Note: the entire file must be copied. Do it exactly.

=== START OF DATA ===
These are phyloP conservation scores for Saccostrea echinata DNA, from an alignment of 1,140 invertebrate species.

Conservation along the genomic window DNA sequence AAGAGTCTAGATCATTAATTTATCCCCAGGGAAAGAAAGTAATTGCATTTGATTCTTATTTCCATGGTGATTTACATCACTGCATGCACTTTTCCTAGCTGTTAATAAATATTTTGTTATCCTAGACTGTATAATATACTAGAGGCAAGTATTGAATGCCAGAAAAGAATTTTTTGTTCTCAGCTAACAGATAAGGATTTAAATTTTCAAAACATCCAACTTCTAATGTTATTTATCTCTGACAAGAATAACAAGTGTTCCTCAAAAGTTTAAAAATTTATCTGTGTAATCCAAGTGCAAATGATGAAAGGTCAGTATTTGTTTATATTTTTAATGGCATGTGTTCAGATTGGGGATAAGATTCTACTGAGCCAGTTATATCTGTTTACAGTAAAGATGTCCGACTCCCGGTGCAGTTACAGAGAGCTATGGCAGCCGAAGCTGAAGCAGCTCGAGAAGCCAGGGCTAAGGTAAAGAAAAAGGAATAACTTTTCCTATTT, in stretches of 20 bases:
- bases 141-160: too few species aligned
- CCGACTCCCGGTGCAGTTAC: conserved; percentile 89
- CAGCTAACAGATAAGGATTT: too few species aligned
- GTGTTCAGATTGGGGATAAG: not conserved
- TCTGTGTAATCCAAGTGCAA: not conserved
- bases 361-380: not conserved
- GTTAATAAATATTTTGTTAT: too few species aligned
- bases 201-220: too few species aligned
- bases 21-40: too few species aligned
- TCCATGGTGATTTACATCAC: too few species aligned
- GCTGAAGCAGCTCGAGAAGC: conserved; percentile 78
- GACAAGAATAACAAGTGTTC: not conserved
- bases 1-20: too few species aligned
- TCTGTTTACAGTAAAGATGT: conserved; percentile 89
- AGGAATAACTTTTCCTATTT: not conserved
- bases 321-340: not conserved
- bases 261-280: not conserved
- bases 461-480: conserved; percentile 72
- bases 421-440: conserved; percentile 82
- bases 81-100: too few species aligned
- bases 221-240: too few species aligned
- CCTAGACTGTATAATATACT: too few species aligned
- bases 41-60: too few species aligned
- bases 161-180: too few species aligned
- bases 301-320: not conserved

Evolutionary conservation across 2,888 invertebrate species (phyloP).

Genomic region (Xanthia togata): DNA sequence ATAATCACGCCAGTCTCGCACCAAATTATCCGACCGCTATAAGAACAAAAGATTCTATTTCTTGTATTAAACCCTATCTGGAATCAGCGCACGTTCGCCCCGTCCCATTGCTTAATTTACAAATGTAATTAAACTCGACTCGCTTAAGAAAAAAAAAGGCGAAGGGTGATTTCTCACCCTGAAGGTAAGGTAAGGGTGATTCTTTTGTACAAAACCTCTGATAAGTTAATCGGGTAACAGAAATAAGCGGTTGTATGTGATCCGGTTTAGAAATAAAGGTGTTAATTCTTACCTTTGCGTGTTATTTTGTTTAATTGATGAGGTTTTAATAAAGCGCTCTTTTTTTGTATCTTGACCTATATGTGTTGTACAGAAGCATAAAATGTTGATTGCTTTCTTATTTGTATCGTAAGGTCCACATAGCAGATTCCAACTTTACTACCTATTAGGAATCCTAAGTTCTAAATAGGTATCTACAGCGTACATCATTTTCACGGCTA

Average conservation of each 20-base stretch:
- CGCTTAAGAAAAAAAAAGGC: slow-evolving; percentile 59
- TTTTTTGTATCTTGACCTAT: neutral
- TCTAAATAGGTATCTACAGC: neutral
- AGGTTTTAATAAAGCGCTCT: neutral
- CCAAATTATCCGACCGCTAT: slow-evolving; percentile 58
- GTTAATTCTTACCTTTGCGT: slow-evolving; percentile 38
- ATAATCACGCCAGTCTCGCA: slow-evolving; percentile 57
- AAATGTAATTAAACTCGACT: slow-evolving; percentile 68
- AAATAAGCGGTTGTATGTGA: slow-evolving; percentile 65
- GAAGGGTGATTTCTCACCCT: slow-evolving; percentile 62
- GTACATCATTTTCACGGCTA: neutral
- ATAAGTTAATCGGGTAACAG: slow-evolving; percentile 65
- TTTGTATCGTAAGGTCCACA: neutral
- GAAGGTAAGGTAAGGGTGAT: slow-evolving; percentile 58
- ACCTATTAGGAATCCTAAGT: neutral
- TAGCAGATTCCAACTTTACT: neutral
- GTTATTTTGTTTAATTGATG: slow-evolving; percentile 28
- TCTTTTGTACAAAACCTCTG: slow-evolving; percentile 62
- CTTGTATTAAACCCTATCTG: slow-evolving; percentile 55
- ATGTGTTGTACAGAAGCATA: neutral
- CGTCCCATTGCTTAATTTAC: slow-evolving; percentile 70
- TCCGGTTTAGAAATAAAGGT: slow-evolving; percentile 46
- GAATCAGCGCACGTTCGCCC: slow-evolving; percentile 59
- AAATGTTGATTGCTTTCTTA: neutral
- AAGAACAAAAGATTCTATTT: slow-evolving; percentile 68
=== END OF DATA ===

These are phyloP conservation scores for Saccostrea echinata DNA, from an alignment of 1,140 invertebrate species.

Conservation along the genomic window DNA sequence AAGAGTCTAGATCATTAATTTATCCCCAGGGAAAGAAAGTAATTGCATTTGATTCTTATTTCCATGGTGATTTACATCACTGCATGCACTTTTCCTAGCTGTTAATAAATATTTTGTTATCCTAGACTGTATAATATACTAGAGGCAAGTATTGAATGCCAGAAAAGAATTTTTTGTTCTCAGCTAACAGATAAGGATTTAAATTTTCAAAACATCCAACTTCTAATGTTATTTATCTCTGACAAGAATAACAAGTGTTCCTCAAAAGTTTAAAAATTTATCTGTGTAATCCAAGTGCAAATGATGAAAGGTCAGTATTTGTTTATATTTTTAATGGCATGTGTTCAGATTGGGGATAAGATTCTACTGAGCCAGTTATATCTGTTTACAGTAAAGATGTCCGACTCCCGGTGCAGTTACAGAGAGCTATGGCAGCCGAAGCTGAAGCAGCTCGAGAAGCCAGGGCTAAGGTAAAGAAAAAGGAATAACTTTTCCTATTT, in stretches of 20 bases:
- bases 141-160: too few species aligned
- CCGACTCCCGGTGCAGTTAC: conserved; percentile 89
- CAGCTAACAGATAAGGATTT: too few species aligned
- GTGTTCAGATTGGGGATAAG: not conserved
- TCTGTGTAATCCAAGTGCAA: not conserved
- bases 361-380: not conserved
- GTTAATAAATATTTTGTTAT: too few species aligned
- bases 201-220: too few species aligned
- bases 21-40: too few species aligned
- TCCATGGTGATTTACATCAC: too few species aligned
- GCTGAAGCAGCTCGAGAAGC: conserved; percentile 78
- GACAAGAATAACAAGTGTTC: not conserved
- bases 1-20: too few species aligned
- TCTGTTTACAGTAAAGATGT: conserved; percentile 89
- AGGAATAACTTTTCCTATTT: not conserved
- bases 321-340: not conserved
- bases 261-280: not conserved
- bases 461-480: conserved; percentile 72
- bases 421-440: conserved; percentile 82
- bases 81-100: too few species aligned
- bases 221-240: too few species aligned
- CCTAGACTGTATAATATACT: too few species aligned
- bases 41-60: too few species aligned
- bases 161-180: too few species aligned
- bases 301-320: not conserved

Evolutionary conservation across 2,888 invertebrate species (phyloP).

Genomic region (Xanthia togata): DNA sequence ATAATCACGCCAGTCTCGCACCAAATTATCCGACCGCTATAAGAACAAAAGATTCTATTTCTTGTATTAAACCCTATCTGGAATCAGCGCACGTTCGCCCCGTCCCATTGCTTAATTTACAAATGTAATTAAACTCGACTCGCTTAAGAAAAAAAAAGGCGAAGGGTGATTTCTCACCCTGAAGGTAAGGTAAGGGTGATTCTTTTGTACAAAACCTCTGATAAGTTAATCGGGTAACAGAAATAAGCGGTTGTATGTGATCCGGTTTAGAAATAAAGGTGTTAATTCTTACCTTTGCGTGTTATTTTGTTTAATTGATGAGGTTTTAATAAAGCGCTCTTTTTTTGTATCTTGACCTATATGTGTTGTACAGAAGCATAAAATGTTGATTGCTTTCTTATTTGTATCGTAAGGTCCACATAGCAGATTCCAACTTTACTACCTATTAGGAATCCTAAGTTCTAAATAGGTATCTACAGCGTACATCATTTTCACGGCTA

Average conservation of each 20-base stretch:
- CGCTTAAGAAAAAAAAAGGC: slow-evolving; percentile 59
- TTTTTTGTATCTTGACCTAT: neutral
- TCTAAATAGGTATCTACAGC: neutral
- AGGTTTTAATAAAGCGCTCT: neutral
- CCAAATTATCCGACCGCTAT: slow-evolving; percentile 58
- GTTAATTCTTACCTTTGCGT: slow-evolving; percentile 38
- ATAATCACGCCAGTCTCGCA: slow-evolving; percentile 57
- AAATGTAATTAAACTCGACT: slow-evolving; percentile 68
- AAATAAGCGGTTGTATGTGA: slow-evolving; percentile 65
- GAAGGGTGATTTCTCACCCT: slow-evolving; percentile 62
- GTACATCATTTTCACGGCTA: neutral
- ATAAGTTAATCGGGTAACAG: slow-evolving; percentile 65
- TTTGTATCGTAAGGTCCACA: neutral
- GAAGGTAAGGTAAGGGTGAT: slow-evolving; percentile 58
- ACCTATTAGGAATCCTAAGT: neutral
- TAGCAGATTCCAACTTTACT: neutral
- GTTATTTTGTTTAATTGATG: slow-evolving; percentile 28
- TCTTTTGTACAAAACCTCTG: slow-evolving; percentile 62
- CTTGTATTAAACCCTATCTG: slow-evolving; percentile 55
- ATGTGTTGTACAGAAGCATA: neutral
- CGTCCCATTGCTTAATTTAC: slow-evolving; percentile 70
- TCCGGTTTAGAAATAAAGGT: slow-evolving; percentile 46
- GAATCAGCGCACGTTCGCCC: slow-evolving; percentile 59
- AAATGTTGATTGCTTTCTTA: neutral
- AAGAACAAAAGATTCTATTT: slow-evolving; percentile 68